When I was eight I discovered our local riding school. It was called Offington Hall and was a wonderful Place. I’d had nothing to do with horses until that time, but they were in the blood. My Nan had grown up on a farm with horses and Grandad had ridden horses in the First World War. Horses became a passion for me and I passed that on to my daughter, who rides regularly and loves her pony.
My friend, Ann, and I used to go off on our bikes – like you did in the 1950s when we lived in a freer world. I can’t remember why we decided to cycle down the bumpy track to the stables, but we wandered around and said hello to the ponies and a cheeky chap called William ate a button on Ann’s duffel coat. It didn’t seem to do him much harm, but I’m sure her Mum wasn’t very pleased!
As far as I can remember, we made a couple of trips to see the ponies. We always went in the back entrance up that track, but the front entrance was a five-bar gate with a stern notice stating “No admittance except on Business”. We never dared use that gate. The place was the old coaching stables for Offington Hall. I think the main building was gone by then and bungalows had been built all around on what must have been the grounds, but the stables were still there. I believe they still are. It was all built of flint with a beautiful cobbled yard, which was a nightmare to sweep.
On my 9th birthday I was given a mystery tour and we all set off in the car. We’re a bit early said Mum, so we’ll pop in to the stables and say hello. I was terrified. What about the notice on the gate? No Admittance Except on Business! It’ll be fine my Mum assured me. And it was.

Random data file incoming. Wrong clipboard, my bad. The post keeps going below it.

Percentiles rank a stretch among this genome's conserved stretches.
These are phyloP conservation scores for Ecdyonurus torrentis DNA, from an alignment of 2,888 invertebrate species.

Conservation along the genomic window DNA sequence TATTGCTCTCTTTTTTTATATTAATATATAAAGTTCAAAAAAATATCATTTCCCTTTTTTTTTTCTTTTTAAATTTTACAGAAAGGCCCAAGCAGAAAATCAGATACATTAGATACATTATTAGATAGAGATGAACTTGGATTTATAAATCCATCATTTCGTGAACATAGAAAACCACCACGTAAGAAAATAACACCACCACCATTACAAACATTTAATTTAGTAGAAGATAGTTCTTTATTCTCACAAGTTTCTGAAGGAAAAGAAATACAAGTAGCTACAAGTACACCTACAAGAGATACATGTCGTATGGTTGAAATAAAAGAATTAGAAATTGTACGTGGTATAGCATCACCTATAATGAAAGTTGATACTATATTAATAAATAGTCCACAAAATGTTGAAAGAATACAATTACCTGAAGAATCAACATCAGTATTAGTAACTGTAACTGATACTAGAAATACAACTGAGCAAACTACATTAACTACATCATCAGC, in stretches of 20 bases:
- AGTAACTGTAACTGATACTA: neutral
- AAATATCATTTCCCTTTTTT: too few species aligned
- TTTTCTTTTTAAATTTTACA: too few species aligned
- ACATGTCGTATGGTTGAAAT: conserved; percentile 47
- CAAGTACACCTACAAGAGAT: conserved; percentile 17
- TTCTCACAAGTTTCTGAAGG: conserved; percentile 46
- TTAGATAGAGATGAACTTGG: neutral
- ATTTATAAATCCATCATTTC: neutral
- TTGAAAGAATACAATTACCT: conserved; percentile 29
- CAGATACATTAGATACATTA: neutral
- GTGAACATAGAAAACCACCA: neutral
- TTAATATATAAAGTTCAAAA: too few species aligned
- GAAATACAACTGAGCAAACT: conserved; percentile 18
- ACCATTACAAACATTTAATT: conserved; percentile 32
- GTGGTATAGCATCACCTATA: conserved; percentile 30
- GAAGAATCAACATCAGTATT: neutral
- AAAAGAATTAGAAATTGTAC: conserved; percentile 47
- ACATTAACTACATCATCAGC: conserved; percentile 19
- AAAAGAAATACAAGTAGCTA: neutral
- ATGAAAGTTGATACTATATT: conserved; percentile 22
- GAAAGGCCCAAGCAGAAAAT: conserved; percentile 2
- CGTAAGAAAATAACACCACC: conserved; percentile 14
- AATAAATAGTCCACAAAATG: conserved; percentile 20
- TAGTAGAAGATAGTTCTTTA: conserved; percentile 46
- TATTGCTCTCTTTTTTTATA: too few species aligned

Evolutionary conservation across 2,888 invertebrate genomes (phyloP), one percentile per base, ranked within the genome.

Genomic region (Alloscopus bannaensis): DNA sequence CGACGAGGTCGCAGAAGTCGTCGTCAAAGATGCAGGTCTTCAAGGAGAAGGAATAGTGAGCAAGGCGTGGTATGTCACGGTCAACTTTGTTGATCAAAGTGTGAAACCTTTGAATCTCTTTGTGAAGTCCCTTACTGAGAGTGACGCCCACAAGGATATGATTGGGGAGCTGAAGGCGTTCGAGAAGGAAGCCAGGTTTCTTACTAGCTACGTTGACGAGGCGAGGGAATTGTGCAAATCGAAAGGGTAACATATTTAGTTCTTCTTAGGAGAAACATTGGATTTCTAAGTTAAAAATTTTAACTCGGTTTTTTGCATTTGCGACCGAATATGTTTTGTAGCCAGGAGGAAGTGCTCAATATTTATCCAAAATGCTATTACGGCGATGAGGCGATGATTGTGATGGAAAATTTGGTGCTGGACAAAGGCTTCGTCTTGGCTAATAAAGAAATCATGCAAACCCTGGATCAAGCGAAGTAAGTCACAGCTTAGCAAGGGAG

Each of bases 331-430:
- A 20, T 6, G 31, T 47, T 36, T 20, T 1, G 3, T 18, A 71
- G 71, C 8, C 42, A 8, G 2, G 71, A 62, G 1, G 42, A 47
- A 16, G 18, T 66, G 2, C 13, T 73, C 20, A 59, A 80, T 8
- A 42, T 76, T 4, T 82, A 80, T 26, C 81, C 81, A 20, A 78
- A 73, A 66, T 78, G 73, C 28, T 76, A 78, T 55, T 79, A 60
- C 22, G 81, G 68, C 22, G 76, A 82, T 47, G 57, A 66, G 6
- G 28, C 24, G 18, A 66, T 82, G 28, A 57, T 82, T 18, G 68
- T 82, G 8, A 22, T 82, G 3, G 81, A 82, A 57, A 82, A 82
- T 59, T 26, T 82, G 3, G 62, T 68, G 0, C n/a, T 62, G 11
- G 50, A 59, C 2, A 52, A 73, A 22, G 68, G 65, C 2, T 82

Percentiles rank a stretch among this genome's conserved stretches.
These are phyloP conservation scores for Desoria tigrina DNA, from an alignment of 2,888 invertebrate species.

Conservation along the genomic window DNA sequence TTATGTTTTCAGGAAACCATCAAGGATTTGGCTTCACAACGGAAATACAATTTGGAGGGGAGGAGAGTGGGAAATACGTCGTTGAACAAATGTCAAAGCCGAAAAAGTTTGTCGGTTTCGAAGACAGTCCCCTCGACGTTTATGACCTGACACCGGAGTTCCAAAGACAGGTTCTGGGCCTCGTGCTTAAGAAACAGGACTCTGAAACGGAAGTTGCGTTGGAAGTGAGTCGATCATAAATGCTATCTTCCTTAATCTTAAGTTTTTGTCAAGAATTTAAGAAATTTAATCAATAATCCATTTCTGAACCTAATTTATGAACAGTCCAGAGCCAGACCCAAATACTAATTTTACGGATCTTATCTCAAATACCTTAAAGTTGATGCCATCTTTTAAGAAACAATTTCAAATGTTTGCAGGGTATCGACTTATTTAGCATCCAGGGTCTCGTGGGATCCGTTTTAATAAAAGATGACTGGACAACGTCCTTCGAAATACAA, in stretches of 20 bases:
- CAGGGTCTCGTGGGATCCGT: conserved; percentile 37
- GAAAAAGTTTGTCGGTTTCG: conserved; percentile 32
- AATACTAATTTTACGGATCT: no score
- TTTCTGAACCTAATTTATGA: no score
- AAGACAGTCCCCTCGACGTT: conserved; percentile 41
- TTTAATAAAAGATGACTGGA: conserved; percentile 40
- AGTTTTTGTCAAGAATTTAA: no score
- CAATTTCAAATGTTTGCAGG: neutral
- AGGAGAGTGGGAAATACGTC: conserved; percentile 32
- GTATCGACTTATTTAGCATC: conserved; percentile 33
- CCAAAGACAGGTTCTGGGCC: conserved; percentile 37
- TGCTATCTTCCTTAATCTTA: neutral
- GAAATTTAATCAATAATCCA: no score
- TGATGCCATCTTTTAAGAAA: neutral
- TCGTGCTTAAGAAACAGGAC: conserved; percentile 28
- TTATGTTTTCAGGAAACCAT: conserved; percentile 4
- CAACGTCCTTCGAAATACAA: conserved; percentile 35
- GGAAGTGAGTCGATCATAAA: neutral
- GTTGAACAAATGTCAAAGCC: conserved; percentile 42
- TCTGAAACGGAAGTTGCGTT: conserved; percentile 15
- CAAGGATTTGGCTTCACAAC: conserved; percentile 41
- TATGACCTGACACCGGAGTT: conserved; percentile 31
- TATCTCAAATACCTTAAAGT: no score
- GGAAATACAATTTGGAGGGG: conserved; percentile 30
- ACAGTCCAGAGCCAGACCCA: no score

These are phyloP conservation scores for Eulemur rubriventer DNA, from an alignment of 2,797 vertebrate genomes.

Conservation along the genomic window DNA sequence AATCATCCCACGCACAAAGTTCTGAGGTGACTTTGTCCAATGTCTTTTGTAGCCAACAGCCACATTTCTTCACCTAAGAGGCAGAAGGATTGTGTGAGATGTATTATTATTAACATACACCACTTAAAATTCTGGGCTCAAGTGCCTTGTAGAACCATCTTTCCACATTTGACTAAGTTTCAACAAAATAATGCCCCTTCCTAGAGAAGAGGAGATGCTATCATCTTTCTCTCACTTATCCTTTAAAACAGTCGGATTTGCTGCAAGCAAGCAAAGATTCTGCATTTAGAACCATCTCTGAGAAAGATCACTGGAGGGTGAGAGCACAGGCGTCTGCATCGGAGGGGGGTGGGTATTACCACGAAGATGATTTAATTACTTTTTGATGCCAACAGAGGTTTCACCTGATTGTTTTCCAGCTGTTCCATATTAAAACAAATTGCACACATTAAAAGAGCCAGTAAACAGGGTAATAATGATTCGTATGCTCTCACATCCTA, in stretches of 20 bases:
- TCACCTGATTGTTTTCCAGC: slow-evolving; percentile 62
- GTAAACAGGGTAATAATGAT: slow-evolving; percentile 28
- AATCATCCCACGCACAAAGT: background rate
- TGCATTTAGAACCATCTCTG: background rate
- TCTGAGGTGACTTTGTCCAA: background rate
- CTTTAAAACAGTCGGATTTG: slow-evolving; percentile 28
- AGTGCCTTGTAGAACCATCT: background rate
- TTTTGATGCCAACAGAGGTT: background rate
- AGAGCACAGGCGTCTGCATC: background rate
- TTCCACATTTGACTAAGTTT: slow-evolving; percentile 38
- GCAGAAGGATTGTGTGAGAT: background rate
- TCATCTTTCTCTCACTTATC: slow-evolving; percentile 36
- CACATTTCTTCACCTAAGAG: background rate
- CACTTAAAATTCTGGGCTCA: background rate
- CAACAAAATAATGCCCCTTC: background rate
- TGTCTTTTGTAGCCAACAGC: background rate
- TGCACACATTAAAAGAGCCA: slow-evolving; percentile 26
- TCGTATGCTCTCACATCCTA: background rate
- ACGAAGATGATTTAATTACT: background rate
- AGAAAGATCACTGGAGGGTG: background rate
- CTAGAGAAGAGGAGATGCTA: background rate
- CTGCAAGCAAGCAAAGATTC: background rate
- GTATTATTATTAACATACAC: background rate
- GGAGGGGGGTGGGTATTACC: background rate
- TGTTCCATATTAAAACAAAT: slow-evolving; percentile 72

My present was 6 riding lessons and that first day I got kitted out with second hand riding clothes – those old-fashioned baggy jodhpurs, hat with a piece of thin elastic to keep it on, jodhpur boots and a yellow polo-neck jumper and hacking jacket. No-one left that yard without all the proper riding gear, so we must have looked smart on our rides. Unfortunately I don’t have any photos at all of those early days.
The stables were run by Mrs Francis. I believe she was Polish. An elderly lady who lived in the small house that was part of the yard. She was extremely fierce and had a mynah bird called Monty. Her living room doubled as the tack room and it was a wonderful place full of super-clean tack. Mrs Francis never let anything be put away without being thoroughly cleaned and saddle-soaped so it had that wonderful aroma of leather tack.
Mrs. Francis’ front door was a stable-type door, opposite the entrance to the main stables. Every horse knew she kept treats for them so they wouldn’t pass the door without poking their heads over for a pat and a treat. I’d love to know her background and how she came to be so fond of horses, but we never thought to ask in those days.
Ann didn’t share my passion for horses so she never came to the stables again, but I spent every spare minute for the next 3 years there. I loved everything about it and horses came to define my childhood.